The convenience of ready-to-cook foods can save time and effort during the hot summer months but eating these types of foods without preparing them as directed on the package can make you sick. The U.S. Food and Drug Administration (FDA) recently developed a quiz to help you test your safety knowledge about ready-to-cook foods.
The U.S. has one of the safest food supplies in the world, but foods occasionally do become contaminated somewhere along the food-supply chain, and that includes ready-to-cook foods. Ready-to-cook foods are foods whose packages or labels tell you to cook or bake them, such as frozen pizza, raw refrigerated hashbrown potatoes, and frozen, breaded raw shrimp. A ready-to-cook food that has become contaminated with bacteria or other organisms that could make you sick may look and smell normal.
So if you’re eating ready-to-cook foods this summer, make sure you play it safe. Think along the lines of “just in case,” and follow the important safety tips outlined in FDA’s Ready-to-Cook Foods quiz, including:
- Wash your hands before and after handling any food.
- Follow the cooking instructions on the package to make sure that the food reaches hot enough temperatures all the way through, including the center.
- Microwave according to package instructions. Be sure to use the power level and amount of time specified. Cover the dish and stir the food if the instructions tell you to. Always allow standing time, which completes the cooking, before checking the internal temperature with a food thermometer.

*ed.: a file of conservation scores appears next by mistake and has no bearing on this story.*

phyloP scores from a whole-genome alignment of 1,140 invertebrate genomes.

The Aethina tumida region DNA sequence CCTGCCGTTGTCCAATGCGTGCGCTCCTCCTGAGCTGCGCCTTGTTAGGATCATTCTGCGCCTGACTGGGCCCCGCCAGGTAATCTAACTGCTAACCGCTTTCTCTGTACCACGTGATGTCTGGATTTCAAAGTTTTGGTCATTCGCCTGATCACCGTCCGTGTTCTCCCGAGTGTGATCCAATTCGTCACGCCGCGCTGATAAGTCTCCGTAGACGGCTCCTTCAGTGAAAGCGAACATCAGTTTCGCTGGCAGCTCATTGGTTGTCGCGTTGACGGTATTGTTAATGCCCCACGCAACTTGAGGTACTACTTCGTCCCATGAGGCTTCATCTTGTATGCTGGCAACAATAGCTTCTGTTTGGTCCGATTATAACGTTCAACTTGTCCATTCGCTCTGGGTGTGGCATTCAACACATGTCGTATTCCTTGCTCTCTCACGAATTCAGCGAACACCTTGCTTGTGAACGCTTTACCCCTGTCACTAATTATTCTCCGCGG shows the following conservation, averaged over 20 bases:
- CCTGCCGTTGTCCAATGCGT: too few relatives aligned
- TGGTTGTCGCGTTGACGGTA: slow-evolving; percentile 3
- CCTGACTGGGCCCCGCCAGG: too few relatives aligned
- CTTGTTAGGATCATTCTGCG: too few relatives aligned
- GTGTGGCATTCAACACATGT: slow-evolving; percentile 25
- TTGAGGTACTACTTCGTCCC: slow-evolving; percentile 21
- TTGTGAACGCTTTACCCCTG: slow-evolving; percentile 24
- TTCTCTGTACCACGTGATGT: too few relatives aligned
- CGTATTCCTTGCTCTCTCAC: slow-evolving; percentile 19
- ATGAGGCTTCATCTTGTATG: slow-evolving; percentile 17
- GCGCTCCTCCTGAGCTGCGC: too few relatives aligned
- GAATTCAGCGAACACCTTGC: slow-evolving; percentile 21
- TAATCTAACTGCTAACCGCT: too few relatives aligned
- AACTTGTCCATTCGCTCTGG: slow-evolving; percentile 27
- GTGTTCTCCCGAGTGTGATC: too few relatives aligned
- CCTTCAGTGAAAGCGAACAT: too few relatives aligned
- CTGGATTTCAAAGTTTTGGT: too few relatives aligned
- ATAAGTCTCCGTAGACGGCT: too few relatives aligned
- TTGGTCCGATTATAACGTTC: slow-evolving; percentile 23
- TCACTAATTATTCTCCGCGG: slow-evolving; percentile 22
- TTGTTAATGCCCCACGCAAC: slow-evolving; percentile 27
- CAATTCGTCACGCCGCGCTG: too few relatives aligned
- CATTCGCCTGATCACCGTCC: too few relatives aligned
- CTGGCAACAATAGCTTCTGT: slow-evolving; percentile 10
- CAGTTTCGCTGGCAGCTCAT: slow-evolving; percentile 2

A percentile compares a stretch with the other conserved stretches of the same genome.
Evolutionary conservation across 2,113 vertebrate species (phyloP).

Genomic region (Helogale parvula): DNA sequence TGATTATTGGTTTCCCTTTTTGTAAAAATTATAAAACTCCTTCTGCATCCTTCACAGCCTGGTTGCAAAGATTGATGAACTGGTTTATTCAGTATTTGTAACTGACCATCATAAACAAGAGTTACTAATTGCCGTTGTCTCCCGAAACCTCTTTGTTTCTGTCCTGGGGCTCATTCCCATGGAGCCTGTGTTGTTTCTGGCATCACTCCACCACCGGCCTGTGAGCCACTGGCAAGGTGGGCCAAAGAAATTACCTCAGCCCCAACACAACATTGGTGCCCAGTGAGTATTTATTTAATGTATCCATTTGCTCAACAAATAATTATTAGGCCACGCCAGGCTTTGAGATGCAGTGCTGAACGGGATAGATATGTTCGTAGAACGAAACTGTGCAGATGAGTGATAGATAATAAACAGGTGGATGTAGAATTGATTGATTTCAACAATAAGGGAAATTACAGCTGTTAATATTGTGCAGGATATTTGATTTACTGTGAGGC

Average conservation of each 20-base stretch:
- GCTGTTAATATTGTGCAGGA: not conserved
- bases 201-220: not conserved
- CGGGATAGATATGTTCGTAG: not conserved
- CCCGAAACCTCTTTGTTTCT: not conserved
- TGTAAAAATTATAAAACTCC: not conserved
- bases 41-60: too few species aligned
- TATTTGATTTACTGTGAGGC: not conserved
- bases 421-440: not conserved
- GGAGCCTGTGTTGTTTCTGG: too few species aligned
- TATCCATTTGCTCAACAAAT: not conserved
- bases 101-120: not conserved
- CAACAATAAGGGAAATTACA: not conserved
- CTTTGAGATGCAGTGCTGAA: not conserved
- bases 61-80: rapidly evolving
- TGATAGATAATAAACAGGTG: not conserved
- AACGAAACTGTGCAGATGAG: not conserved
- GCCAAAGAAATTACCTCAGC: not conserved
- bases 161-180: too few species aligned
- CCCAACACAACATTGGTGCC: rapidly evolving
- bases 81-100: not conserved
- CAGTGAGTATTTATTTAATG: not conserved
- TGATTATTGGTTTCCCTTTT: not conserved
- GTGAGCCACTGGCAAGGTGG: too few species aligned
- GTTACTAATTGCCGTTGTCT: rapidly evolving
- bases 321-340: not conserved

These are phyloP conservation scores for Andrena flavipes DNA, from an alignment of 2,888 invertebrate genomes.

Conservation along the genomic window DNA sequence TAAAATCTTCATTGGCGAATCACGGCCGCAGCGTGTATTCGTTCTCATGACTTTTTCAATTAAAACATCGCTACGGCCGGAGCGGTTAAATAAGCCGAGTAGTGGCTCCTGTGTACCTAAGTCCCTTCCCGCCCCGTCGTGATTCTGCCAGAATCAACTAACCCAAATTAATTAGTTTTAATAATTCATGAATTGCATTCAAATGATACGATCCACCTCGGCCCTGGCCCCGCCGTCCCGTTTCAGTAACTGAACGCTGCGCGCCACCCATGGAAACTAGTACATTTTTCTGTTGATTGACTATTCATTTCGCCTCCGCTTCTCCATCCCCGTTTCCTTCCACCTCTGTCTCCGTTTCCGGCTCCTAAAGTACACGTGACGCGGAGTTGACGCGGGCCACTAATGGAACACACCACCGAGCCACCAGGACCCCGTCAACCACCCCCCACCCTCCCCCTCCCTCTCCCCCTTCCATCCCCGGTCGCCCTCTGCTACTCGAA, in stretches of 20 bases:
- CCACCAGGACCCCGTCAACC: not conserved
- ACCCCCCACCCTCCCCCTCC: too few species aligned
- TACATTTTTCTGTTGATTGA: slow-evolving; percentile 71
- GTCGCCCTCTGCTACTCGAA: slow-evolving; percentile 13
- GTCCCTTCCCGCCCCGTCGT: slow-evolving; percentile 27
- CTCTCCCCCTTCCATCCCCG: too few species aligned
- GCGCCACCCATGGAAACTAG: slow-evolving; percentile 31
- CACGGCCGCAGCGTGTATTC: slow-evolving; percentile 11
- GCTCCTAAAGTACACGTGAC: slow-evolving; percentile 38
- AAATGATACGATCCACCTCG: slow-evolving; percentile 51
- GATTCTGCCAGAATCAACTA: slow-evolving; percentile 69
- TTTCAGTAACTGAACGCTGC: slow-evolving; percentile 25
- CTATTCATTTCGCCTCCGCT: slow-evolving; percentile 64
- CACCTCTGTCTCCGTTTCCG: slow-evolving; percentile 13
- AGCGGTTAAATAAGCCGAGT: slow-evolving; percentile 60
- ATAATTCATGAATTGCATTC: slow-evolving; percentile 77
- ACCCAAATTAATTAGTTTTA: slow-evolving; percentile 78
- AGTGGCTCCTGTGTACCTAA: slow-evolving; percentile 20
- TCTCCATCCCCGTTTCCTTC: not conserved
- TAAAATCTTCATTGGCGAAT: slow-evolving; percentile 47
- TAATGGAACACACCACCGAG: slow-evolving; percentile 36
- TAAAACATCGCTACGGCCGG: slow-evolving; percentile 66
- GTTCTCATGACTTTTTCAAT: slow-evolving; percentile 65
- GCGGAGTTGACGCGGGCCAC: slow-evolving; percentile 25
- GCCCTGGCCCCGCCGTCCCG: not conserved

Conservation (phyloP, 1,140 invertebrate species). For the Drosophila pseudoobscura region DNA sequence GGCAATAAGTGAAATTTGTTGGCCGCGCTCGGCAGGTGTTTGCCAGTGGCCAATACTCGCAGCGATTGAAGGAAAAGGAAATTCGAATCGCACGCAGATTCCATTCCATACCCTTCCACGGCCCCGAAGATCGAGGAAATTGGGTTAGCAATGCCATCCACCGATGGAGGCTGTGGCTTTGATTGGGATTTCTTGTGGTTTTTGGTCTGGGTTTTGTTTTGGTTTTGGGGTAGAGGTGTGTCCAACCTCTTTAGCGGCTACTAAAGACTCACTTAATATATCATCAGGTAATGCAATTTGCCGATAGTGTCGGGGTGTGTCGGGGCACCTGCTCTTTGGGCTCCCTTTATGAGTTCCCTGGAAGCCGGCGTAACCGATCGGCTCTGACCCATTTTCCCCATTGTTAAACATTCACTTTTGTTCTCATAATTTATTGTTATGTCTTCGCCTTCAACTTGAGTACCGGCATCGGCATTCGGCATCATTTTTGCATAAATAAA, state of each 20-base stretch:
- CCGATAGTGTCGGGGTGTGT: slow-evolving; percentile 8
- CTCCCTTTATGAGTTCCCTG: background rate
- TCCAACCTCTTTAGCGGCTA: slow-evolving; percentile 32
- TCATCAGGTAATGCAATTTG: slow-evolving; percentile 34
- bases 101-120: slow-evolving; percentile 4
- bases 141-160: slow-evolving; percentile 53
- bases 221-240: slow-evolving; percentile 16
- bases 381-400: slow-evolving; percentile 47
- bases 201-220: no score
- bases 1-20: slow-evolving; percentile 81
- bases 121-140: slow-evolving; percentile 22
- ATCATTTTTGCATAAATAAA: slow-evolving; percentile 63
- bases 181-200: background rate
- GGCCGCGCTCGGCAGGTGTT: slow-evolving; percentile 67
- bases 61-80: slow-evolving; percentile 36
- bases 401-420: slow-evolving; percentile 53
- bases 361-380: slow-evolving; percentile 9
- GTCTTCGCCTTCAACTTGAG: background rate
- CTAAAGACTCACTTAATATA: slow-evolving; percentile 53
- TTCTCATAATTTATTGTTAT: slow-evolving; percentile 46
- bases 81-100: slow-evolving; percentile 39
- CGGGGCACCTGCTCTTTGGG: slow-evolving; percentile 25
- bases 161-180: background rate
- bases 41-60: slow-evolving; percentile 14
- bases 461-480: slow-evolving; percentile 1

Prevent “Cross-Contamination” When Serving
Never reuse a plate or utensils that previously held raw meat, poultry, or seafood for serving — unless they’ve been washed first in hot, soapy water. Otherwise, you can spread bacteria from the raw juices to your cooked or ready-to-eat food. This is particularly important to remember when serving cooked foods from the grill.
For more food safety tips this summer, review FDA’s Tips for Handling Food Safely While Eating Outdoors which outlines how you can protect yourself, your family, and friends during picnic and barbecue season.
Source: U.S. Food and Drug Administration